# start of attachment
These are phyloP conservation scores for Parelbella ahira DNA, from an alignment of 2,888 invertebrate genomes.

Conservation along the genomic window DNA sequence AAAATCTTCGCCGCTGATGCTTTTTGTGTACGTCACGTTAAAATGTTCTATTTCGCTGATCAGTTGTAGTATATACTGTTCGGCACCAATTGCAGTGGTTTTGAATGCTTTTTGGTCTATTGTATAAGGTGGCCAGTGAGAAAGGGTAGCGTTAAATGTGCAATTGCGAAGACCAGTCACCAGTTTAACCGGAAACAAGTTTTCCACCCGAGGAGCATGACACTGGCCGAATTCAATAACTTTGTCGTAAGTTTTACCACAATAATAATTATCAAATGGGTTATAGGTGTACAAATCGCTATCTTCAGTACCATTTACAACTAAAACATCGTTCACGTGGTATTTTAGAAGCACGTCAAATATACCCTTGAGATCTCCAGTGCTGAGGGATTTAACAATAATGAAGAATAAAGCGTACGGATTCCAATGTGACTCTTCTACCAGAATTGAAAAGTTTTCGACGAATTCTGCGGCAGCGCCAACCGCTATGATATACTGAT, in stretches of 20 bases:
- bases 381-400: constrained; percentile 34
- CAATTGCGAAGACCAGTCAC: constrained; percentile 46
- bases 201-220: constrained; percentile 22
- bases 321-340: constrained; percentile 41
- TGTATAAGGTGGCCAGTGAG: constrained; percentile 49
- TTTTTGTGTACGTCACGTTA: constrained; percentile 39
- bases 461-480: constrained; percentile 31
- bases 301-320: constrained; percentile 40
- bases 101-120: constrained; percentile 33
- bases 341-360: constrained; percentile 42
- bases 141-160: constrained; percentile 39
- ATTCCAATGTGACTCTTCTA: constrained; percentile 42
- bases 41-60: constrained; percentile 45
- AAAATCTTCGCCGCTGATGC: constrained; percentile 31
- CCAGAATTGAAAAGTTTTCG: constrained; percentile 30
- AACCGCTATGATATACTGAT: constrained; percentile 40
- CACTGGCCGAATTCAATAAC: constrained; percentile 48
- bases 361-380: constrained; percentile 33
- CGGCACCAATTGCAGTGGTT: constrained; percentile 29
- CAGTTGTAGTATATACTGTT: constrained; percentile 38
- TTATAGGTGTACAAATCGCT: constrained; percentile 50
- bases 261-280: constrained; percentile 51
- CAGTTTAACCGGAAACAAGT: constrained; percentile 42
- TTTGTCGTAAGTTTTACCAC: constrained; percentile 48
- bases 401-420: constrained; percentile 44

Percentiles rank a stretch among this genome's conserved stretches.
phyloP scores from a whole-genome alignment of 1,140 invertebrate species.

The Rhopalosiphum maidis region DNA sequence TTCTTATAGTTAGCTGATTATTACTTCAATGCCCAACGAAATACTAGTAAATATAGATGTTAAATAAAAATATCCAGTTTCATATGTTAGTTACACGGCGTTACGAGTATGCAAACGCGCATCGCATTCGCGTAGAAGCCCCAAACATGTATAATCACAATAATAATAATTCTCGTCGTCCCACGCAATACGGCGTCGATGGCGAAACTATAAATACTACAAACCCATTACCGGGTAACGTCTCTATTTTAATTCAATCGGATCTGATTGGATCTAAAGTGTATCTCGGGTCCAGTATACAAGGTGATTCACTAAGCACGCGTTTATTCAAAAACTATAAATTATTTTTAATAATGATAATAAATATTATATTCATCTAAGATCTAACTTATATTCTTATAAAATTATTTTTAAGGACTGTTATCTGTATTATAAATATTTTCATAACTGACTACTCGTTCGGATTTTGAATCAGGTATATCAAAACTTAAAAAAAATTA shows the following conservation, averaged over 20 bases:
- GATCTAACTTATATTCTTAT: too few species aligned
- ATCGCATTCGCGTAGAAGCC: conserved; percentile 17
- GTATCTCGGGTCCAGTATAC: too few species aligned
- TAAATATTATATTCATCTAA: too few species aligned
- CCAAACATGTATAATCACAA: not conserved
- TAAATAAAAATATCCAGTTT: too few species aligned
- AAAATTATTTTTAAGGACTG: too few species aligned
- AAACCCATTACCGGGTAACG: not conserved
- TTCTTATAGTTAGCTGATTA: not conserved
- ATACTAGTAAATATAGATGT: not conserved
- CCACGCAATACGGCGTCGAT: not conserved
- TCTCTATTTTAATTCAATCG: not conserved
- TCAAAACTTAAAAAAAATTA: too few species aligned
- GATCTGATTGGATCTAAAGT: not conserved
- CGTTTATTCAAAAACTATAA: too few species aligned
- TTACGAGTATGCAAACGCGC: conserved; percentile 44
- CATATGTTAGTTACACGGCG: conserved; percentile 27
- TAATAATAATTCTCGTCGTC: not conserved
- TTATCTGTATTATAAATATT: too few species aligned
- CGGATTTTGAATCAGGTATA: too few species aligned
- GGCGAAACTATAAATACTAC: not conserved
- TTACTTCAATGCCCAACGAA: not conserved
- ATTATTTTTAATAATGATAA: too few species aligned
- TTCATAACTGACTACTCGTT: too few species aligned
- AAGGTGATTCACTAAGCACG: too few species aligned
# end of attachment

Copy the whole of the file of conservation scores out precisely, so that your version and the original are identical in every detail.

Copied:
These are phyloP conservation scores for Parelbella ahira DNA, from an alignment of 2,888 invertebrate genomes.

Conservation along the genomic window DNA sequence AAAATCTTCGCCGCTGATGCTTTTTGTGTACGTCACGTTAAAATGTTCTATTTCGCTGATCAGTTGTAGTATATACTGTTCGGCACCAATTGCAGTGGTTTTGAATGCTTTTTGGTCTATTGTATAAGGTGGCCAGTGAGAAAGGGTAGCGTTAAATGTGCAATTGCGAAGACCAGTCACCAGTTTAACCGGAAACAAGTTTTCCACCCGAGGAGCATGACACTGGCCGAATTCAATAACTTTGTCGTAAGTTTTACCACAATAATAATTATCAAATGGGTTATAGGTGTACAAATCGCTATCTTCAGTACCATTTACAACTAAAACATCGTTCACGTGGTATTTTAGAAGCACGTCAAATATACCCTTGAGATCTCCAGTGCTGAGGGATTTAACAATAATGAAGAATAAAGCGTACGGATTCCAATGTGACTCTTCTACCAGAATTGAAAAGTTTTCGACGAATTCTGCGGCAGCGCCAACCGCTATGATATACTGAT, in stretches of 20 bases:
- bases 381-400: constrained; percentile 34
- CAATTGCGAAGACCAGTCAC: constrained; percentile 46
- bases 201-220: constrained; percentile 22
- bases 321-340: constrained; percentile 41
- TGTATAAGGTGGCCAGTGAG: constrained; percentile 49
- TTTTTGTGTACGTCACGTTA: constrained; percentile 39
- bases 461-480: constrained; percentile 31
- bases 301-320: constrained; percentile 40
- bases 101-120: constrained; percentile 33
- bases 341-360: constrained; percentile 42
- bases 141-160: constrained; percentile 39
- ATTCCAATGTGACTCTTCTA: constrained; percentile 42
- bases 41-60: constrained; percentile 45
- AAAATCTTCGCCGCTGATGC: constrained; percentile 31
- CCAGAATTGAAAAGTTTTCG: constrained; percentile 30
- AACCGCTATGATATACTGAT: constrained; percentile 40
- CACTGGCCGAATTCAATAAC: constrained; percentile 48
- bases 361-380: constrained; percentile 33
- CGGCACCAATTGCAGTGGTT: constrained; percentile 29
- CAGTTGTAGTATATACTGTT: constrained; percentile 38
- TTATAGGTGTACAAATCGCT: constrained; percentile 50
- bases 261-280: constrained; percentile 51
- CAGTTTAACCGGAAACAAGT: constrained; percentile 42
- TTTGTCGTAAGTTTTACCAC: constrained; percentile 48
- bases 401-420: constrained; percentile 44

Percentiles rank a stretch among this genome's conserved stretches.
phyloP scores from a whole-genome alignment of 1,140 invertebrate species.

The Rhopalosiphum maidis region DNA sequence TTCTTATAGTTAGCTGATTATTACTTCAATGCCCAACGAAATACTAGTAAATATAGATGTTAAATAAAAATATCCAGTTTCATATGTTAGTTACACGGCGTTACGAGTATGCAAACGCGCATCGCATTCGCGTAGAAGCCCCAAACATGTATAATCACAATAATAATAATTCTCGTCGTCCCACGCAATACGGCGTCGATGGCGAAACTATAAATACTACAAACCCATTACCGGGTAACGTCTCTATTTTAATTCAATCGGATCTGATTGGATCTAAAGTGTATCTCGGGTCCAGTATACAAGGTGATTCACTAAGCACGCGTTTATTCAAAAACTATAAATTATTTTTAATAATGATAATAAATATTATATTCATCTAAGATCTAACTTATATTCTTATAAAATTATTTTTAAGGACTGTTATCTGTATTATAAATATTTTCATAACTGACTACTCGTTCGGATTTTGAATCAGGTATATCAAAACTTAAAAAAAATTA shows the following conservation, averaged over 20 bases:
- GATCTAACTTATATTCTTAT: too few species aligned
- ATCGCATTCGCGTAGAAGCC: conserved; percentile 17
- GTATCTCGGGTCCAGTATAC: too few species aligned
- TAAATATTATATTCATCTAA: too few species aligned
- CCAAACATGTATAATCACAA: not conserved
- TAAATAAAAATATCCAGTTT: too few species aligned
- AAAATTATTTTTAAGGACTG: too few species aligned
- AAACCCATTACCGGGTAACG: not conserved
- TTCTTATAGTTAGCTGATTA: not conserved
- ATACTAGTAAATATAGATGT: not conserved
- CCACGCAATACGGCGTCGAT: not conserved
- TCTCTATTTTAATTCAATCG: not conserved
- TCAAAACTTAAAAAAAATTA: too few species aligned
- GATCTGATTGGATCTAAAGT: not conserved
- CGTTTATTCAAAAACTATAA: too few species aligned
- TTACGAGTATGCAAACGCGC: conserved; percentile 44
- CATATGTTAGTTACACGGCG: conserved; percentile 27
- TAATAATAATTCTCGTCGTC: not conserved
- TTATCTGTATTATAAATATT: too few species aligned
- CGGATTTTGAATCAGGTATA: too few species aligned
- GGCGAAACTATAAATACTAC: not conserved
- TTACTTCAATGCCCAACGAA: not conserved
- ATTATTTTTAATAATGATAA: too few species aligned
- TTCATAACTGACTACTCGTT: too few species aligned
- AAGGTGATTCACTAAGCACG: too few species aligned